1966 was a turbulent year in American history and an active time on The Sunset Strip. The youth counterculture movement was protesting the war in Vietnam, fighting for civil rights and influencing U.S. politics, fashion and music. As a direct result of the opposition to the Vietnam war, a group of artists in Los Angeles worked with sculptor Mark di Suvero to create "The Artists’ Tower of Protest" as a symbol of their collective dissent.
Originally built on an empty lot at the corner of Sunset Boulevard and La Cienega (now where Pink Dot is located), the tower was surrounded by hunderds of panels designed by artists from around the world. Messages of love, peace and political dissent were created and placed on public display.
This year as part of the Getty’s Pacific Standard Time project and festival, a reimagined version of the tower will once again be built and displayed on The Sunset Strip as a way to "reflect on this important historical moment in Los Angeles history" as well as to examine the role of arts activism today. The new tower will be located on the "west" end of The Strip, near The Roxy Theatre and 9000 Building.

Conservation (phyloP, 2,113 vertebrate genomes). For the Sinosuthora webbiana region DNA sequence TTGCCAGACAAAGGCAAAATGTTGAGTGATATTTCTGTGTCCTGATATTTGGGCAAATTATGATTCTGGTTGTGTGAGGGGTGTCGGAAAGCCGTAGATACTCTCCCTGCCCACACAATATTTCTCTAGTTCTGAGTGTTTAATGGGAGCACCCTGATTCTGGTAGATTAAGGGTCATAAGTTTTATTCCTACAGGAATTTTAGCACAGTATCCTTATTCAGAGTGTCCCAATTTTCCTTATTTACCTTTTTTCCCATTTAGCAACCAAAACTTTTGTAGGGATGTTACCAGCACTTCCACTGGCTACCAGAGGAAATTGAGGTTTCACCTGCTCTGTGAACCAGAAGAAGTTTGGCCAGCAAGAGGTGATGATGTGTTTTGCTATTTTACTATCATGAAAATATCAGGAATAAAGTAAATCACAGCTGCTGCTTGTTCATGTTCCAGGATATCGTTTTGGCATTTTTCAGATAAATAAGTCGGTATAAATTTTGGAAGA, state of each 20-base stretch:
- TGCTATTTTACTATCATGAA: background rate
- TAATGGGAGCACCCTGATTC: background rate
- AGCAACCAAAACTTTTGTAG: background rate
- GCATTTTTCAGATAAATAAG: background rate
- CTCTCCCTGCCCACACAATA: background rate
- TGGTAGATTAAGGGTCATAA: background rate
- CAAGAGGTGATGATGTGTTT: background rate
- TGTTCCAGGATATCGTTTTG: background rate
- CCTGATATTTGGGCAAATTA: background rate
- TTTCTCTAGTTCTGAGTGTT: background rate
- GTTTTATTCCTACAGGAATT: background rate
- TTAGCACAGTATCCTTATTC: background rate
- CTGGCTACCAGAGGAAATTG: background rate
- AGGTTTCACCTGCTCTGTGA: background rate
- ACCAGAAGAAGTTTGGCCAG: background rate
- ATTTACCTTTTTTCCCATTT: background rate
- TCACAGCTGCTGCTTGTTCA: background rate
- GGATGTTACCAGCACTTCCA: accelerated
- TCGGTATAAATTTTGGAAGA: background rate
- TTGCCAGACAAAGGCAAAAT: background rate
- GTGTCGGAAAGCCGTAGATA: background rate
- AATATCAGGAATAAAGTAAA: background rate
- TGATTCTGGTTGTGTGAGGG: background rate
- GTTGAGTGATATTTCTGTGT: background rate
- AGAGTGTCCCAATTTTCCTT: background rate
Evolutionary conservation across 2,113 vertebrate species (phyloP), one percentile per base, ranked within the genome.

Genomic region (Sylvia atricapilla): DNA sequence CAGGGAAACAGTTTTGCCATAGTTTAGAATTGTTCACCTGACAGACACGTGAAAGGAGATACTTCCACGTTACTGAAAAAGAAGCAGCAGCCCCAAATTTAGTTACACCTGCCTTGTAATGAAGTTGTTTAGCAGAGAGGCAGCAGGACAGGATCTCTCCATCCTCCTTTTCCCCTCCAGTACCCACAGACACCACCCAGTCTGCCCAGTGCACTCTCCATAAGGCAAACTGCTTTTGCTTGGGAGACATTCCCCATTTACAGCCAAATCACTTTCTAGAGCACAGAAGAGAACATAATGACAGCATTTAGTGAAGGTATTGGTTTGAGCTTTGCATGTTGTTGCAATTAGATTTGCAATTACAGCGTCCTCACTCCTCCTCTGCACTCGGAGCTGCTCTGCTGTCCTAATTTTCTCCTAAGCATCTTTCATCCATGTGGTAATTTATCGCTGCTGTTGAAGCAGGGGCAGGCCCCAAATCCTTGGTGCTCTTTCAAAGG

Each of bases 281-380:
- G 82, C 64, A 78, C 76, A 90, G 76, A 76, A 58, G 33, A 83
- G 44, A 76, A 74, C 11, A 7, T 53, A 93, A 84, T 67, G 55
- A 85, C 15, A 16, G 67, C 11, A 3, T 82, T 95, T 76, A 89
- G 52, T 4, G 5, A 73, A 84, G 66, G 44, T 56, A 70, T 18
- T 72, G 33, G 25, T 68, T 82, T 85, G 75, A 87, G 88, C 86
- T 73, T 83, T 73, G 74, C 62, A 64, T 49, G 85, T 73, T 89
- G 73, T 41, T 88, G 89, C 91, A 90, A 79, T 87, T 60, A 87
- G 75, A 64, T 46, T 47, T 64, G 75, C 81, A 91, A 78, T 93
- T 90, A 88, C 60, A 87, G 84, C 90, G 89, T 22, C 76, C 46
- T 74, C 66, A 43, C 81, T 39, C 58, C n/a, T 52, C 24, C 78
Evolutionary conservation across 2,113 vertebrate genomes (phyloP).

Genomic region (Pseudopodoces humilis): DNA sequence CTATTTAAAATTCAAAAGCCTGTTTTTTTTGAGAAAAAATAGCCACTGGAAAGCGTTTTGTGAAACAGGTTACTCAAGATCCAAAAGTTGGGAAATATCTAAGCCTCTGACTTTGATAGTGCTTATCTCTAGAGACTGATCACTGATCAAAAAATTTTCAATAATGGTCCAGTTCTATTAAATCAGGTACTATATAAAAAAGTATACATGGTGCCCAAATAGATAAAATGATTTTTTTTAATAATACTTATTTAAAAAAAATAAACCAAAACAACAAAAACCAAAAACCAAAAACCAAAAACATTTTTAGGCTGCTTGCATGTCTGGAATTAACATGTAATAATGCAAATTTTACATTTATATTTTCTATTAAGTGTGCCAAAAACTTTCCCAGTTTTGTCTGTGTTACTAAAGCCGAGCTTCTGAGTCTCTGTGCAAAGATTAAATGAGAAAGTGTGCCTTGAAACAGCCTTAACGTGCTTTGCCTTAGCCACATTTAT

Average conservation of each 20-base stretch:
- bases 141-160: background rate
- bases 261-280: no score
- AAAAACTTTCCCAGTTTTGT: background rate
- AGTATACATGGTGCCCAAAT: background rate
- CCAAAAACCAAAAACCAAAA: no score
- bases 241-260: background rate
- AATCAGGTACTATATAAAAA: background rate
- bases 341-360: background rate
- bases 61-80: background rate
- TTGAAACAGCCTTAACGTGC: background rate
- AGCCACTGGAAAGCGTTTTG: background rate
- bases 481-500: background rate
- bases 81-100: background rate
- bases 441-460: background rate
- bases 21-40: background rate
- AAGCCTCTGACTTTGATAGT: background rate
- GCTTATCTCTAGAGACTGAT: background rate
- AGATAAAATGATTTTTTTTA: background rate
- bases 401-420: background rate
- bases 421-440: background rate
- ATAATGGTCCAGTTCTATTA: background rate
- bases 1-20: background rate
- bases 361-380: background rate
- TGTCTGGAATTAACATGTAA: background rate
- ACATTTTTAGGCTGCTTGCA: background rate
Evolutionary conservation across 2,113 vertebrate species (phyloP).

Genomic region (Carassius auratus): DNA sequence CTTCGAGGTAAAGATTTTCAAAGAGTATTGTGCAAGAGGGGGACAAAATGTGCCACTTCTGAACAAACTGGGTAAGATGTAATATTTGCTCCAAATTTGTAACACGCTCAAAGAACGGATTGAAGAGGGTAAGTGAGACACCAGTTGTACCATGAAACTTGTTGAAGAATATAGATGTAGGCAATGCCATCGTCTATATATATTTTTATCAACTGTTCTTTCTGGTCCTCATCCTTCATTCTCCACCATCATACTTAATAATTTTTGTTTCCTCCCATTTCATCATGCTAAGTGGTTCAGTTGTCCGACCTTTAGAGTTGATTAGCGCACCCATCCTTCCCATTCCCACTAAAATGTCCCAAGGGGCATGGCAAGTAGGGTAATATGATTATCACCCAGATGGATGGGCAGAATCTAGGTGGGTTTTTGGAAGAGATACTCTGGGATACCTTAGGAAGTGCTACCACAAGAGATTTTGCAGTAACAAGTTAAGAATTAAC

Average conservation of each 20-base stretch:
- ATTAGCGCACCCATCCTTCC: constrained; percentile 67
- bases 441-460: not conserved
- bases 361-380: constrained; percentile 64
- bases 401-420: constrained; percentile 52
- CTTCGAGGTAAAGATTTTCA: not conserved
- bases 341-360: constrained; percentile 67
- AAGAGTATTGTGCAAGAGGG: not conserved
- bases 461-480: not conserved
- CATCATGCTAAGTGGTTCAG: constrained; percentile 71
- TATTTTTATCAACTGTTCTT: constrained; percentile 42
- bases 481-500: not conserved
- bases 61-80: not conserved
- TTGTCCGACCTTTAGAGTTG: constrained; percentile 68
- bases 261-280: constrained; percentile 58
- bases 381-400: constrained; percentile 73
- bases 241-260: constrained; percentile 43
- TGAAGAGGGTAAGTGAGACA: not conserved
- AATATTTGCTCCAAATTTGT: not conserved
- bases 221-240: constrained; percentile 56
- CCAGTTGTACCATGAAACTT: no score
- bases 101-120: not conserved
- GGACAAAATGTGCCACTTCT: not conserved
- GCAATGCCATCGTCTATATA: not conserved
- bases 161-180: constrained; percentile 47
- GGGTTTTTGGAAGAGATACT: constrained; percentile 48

LA><ART invites artists to join in the construction of the Artists’ Tower of Protest by making a panel to express your individual dissent. The panels must be 2′ x 2′, maximum thickness 3/4″, waterproof. Grommet holes must be made in each corner in order to facilitate their installation. LA><ART asks that you please email email@example.com to confirm your participation in advance. All panels must be received at LA><ART by January 13, 2012 at 6 p.m. Please note that participation is on a first-come, first-served basis. For more information, please review the call for artists.
The "Tower of Protest" is organized by LA><ART and the Getty Research Institute for the Pacific Standard Time Performance and Public Art Festival and is curated by Cesar Garcia, LA><ART Senior Curator.
Image: "The Artists’ Tower of Protest," 1966, designed by Mark di Suvero. The Getty Research Institute, 2005.M.11. Photo by Charles Brittin.